A backfire ignites the fuel, or something else flammable, outside of the cylinder where it should be ignited. As gas runs into the cylinder, the coil sends up a spark to ignite the gas. When your Stihl 250 trimmer starts backfiring, this spark is either getting lost early, not reaching it at all or causing something else in the engine to ignite.
Check the Muffler
The muffler vents noxious carbon exhaust from the engine. Over time, this carbon will gradually deposit onto the walls of the muffler, the spark arrestor screen and the exhaust port. If you haven't kept these parts cleaned—usually about every 90 operation hours—you may have developed buildup in the exhaust system which is igniting because of the burning fuel in the cylinder. You'll need to clean the muffler, screen and exhaust port with a brush, rag and a mild detergent. If the sludge is too thick, replace the components.
Check the Ignition Module
When the ignition coil sends the spark, it needs to travel to the plug through a circuit of wires. If these wires are loose or corroded, the spark may be jumping prematurely. Disassemble the starter, flywheel and ignition system and check all of the wires, especially the ground and short circuit wires, at the ignition module. Replace any corroded or loose wires and always make sure they are properly connected to the module, the spark plug and the ignition switch. If you suspect the ignition system and the wires haven't solved your problem, you will need to replace the entire module.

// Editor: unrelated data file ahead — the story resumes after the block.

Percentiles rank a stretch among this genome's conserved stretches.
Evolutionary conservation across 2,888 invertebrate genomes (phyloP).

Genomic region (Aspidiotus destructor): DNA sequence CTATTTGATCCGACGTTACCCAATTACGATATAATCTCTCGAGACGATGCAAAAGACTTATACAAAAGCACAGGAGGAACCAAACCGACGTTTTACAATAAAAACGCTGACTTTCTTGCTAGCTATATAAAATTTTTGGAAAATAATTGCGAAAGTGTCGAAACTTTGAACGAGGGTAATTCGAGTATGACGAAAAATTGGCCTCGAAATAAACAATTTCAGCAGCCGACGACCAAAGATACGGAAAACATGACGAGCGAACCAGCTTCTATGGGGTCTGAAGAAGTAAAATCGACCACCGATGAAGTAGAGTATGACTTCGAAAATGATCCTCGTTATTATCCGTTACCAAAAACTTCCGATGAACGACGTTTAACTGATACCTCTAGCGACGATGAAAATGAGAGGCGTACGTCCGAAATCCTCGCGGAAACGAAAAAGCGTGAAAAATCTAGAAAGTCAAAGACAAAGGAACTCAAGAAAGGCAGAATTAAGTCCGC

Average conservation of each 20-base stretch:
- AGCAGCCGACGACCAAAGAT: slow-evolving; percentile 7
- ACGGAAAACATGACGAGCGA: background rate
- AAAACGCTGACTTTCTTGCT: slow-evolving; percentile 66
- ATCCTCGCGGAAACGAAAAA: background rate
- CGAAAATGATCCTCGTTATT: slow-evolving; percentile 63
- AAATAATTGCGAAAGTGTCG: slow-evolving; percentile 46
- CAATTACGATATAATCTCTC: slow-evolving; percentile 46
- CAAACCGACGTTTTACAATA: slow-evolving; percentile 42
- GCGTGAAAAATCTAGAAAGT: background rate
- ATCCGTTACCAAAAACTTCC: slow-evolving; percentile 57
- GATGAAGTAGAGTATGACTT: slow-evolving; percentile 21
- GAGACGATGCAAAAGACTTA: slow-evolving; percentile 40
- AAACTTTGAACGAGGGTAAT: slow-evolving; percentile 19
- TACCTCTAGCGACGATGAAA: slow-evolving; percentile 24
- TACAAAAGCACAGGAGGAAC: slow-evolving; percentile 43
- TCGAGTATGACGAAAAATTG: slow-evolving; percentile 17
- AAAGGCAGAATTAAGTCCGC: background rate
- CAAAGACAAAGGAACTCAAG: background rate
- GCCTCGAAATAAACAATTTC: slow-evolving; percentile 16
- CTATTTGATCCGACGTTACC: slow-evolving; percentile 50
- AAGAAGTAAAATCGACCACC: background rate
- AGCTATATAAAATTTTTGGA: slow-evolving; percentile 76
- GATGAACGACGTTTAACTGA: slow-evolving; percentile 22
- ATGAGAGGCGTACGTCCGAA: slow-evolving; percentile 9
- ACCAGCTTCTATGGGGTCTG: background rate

Check the Flywheel and Key
The flywheel needs to spin fast enough to build up enough magnetic energy to trip the coil to fire the spark. The flywheel spins via the crankshaft and is mated to the crankshaft through a metal key. This key can get bent slightly, causing the flywheel to spin erratically, which can prematurely fire the spark. The flywheel can also crack around the fins, which will also cause it to spin poorly and fire the spark improperly.
Check the Intake Valve
If the engine is misfiring or backfiring through the air filter or carburetor system, fuel may be leaking from the carburetor into the cylinder. This means that fuel is getting ignited before the cylinder. This can occur due to a faulty intake valve or intake manifold that's causing extra air to leak into the system. The gaskets can also dry out and crack, causing the fuel or air leak. Remove, disassemble and check the carburetor and gaskets for leaks. You'll also need to inspect the intake valve and replace if necessary.
Currently based in Minneapolis, Minn., Eric Blankenburg has been a freelance journalist since 2000. His articles have appeared in "Outside Missoula, Outside Bozeman," "Hello Chengdu" and online at GoNomad.com and various other websites. He holds a Bachelor of Arts in creative writing from the University of Montana.